Although Montage experienced losses during its first two years of operation – 2010 and 2011
– its profit has increased steadily from 2011 to the present (2016). The firms profit history, including dividend payments and contributions to retained earnings, is summarised in Table 1.
Albert started the firm with a $100,000 investment – his savings of $50,000 as equity and a
$50,000 long-term loan from the bank. He had hoped to maintain his initial 100% ownership in the corporation, but after experiencing a $50,000 loss during the first year of operation (2010), he sold 60% of the shares to a group of investors in order to obtain needed funds.
Since then, no other share transactions have taken place. Although he owns 40% of the firm, Albert actively manages all aspects of its activities; the other shareholders are not active in the management of the firm. The shares closed at $4.50 in 2015 and at $5.28 in 2016.
Albert has just prepared the firm’s 2016 income statement, balance sheet and statement of retained earnings, shown in Tables 2, 3 and 4, along with the 2015 balance sheet. In addition, he compiled the 2016 ratio values and industry average values, which are applicable to both 2013 and 2016. These are summarised in Table 5. Albert is quite pleased to have achieved record earnings of $48,000 in 2016, but he is concerned about the firm’s cash flows.
Specifically, he is finding it more and more difficult to pay the firm’s bills in a timely manner. To gain insight into these cash flow problems, he is planning to prepare the firm’s 2016 operating cash flow and free cash flow.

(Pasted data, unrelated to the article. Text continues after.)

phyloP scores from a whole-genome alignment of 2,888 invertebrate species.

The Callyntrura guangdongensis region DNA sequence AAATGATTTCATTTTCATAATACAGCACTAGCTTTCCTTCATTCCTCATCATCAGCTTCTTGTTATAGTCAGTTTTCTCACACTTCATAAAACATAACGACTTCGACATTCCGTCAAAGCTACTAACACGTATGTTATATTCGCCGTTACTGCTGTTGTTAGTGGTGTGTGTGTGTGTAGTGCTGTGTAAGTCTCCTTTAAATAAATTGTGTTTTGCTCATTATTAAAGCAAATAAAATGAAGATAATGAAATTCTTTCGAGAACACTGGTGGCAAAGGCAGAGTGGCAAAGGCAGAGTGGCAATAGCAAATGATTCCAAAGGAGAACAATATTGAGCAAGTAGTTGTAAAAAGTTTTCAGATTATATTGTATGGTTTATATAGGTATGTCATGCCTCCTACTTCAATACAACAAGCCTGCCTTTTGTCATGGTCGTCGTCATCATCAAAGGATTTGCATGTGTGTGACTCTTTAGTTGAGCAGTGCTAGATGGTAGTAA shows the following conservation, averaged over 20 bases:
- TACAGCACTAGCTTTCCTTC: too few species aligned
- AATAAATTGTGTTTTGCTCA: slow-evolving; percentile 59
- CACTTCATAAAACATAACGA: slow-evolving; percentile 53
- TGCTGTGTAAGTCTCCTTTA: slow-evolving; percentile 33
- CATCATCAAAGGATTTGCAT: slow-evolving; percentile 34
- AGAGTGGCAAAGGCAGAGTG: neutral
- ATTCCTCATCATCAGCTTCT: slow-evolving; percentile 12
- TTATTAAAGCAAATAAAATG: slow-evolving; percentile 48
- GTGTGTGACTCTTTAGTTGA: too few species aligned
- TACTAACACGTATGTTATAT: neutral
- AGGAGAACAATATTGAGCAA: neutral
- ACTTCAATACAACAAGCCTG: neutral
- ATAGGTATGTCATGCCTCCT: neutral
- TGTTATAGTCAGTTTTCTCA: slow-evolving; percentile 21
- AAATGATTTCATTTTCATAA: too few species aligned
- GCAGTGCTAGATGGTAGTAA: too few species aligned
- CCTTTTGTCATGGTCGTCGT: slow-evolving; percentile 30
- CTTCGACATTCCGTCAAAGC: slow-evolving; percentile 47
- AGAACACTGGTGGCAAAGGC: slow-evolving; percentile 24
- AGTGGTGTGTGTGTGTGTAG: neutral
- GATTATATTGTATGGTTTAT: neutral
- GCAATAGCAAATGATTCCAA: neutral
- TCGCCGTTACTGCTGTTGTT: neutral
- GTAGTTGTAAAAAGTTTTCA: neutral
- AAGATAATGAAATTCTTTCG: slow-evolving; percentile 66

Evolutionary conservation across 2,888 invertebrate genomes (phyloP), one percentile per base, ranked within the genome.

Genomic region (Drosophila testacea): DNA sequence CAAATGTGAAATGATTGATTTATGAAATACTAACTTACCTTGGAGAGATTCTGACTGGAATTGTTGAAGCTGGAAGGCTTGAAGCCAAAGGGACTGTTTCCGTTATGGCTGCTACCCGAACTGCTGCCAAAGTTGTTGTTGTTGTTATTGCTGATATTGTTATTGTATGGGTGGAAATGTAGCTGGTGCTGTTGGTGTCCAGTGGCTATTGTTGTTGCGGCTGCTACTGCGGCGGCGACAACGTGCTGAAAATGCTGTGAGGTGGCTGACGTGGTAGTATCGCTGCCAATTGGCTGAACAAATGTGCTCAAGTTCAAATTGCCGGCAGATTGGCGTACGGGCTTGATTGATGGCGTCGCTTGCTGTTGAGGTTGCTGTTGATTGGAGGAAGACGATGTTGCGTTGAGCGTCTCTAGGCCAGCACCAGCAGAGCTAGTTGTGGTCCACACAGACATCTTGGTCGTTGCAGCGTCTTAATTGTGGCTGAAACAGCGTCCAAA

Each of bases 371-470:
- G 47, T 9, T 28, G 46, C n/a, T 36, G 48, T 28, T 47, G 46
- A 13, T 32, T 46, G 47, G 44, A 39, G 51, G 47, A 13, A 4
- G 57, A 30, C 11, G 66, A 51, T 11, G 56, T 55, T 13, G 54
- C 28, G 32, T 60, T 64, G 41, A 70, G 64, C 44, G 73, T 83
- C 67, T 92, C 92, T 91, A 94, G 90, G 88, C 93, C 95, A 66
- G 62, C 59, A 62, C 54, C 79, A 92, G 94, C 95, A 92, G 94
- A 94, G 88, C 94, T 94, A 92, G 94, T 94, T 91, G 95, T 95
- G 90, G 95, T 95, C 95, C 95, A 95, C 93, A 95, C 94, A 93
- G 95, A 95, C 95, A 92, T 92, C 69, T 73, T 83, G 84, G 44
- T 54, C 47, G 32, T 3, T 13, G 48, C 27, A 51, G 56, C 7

Albert is further frustrated by the firm’s inability to afford to hire a software developer to complete development of a cost estimation package that is believed to have ‘blockbuster’ sales potential. Albert began development of this package two years ago, but the firms growing complexity has forced him to devote more of his time to administrative duties, thereby halting the development of this product. Albert’s reluctance to fill this position stems from his concern that the added $80,000 per year in salary and benefits for the position would certainly lower the firms earning per share (EPS) over the next couple of years. Although the project’s success is no way guaranteed, Albert believes that, if the money were spent to hire the software developer, the firm’s sales and earnings would rise significantly once the two to three year development, production and marketing process was completed.
With all these concerns in mind, Albert set out to review the various data to develop strategies that would help to ensure a bright future for Montage Software. Albert believed that, as part of this process, a thorough ratio analysis of the firm’s 2016 results would provide important additional insights.
- a) On what financial goal does Albert seem to be focusing? Is it the correct goal? Explain your answer.
- b) Could a potential agency problem exist in this firm? Explain. (1.5 Marks)
- Calculate the firm’s earnings per share (EPS) for each year, recognising that the number of shares issued has remained unchanged since the firm’s inception. Comment on the EPS performance in view of your response to question 1a.
- Use the financial data presented to determine Montage’s operating cash flow (OCF) and free cash flow (FCF) in 2016. Evaluate your findings in light of Montage’s current cash flow difficulties. (1.5 Marks)
- Analyse the firm’s financial condition in 2016 as it relates to a) liquidity, b) activity,
- c) debt and d) probability, using the financial statements provided in Tables 2 and 3 and ratio data included in Table 5. Be sure to evaluate the firm on both a cross- sectional and a time-series basis. (3 Marks)
- What recommendations would you make to Albert about hiring a new software developer? Relate your recommendation here to your responses to question 1a.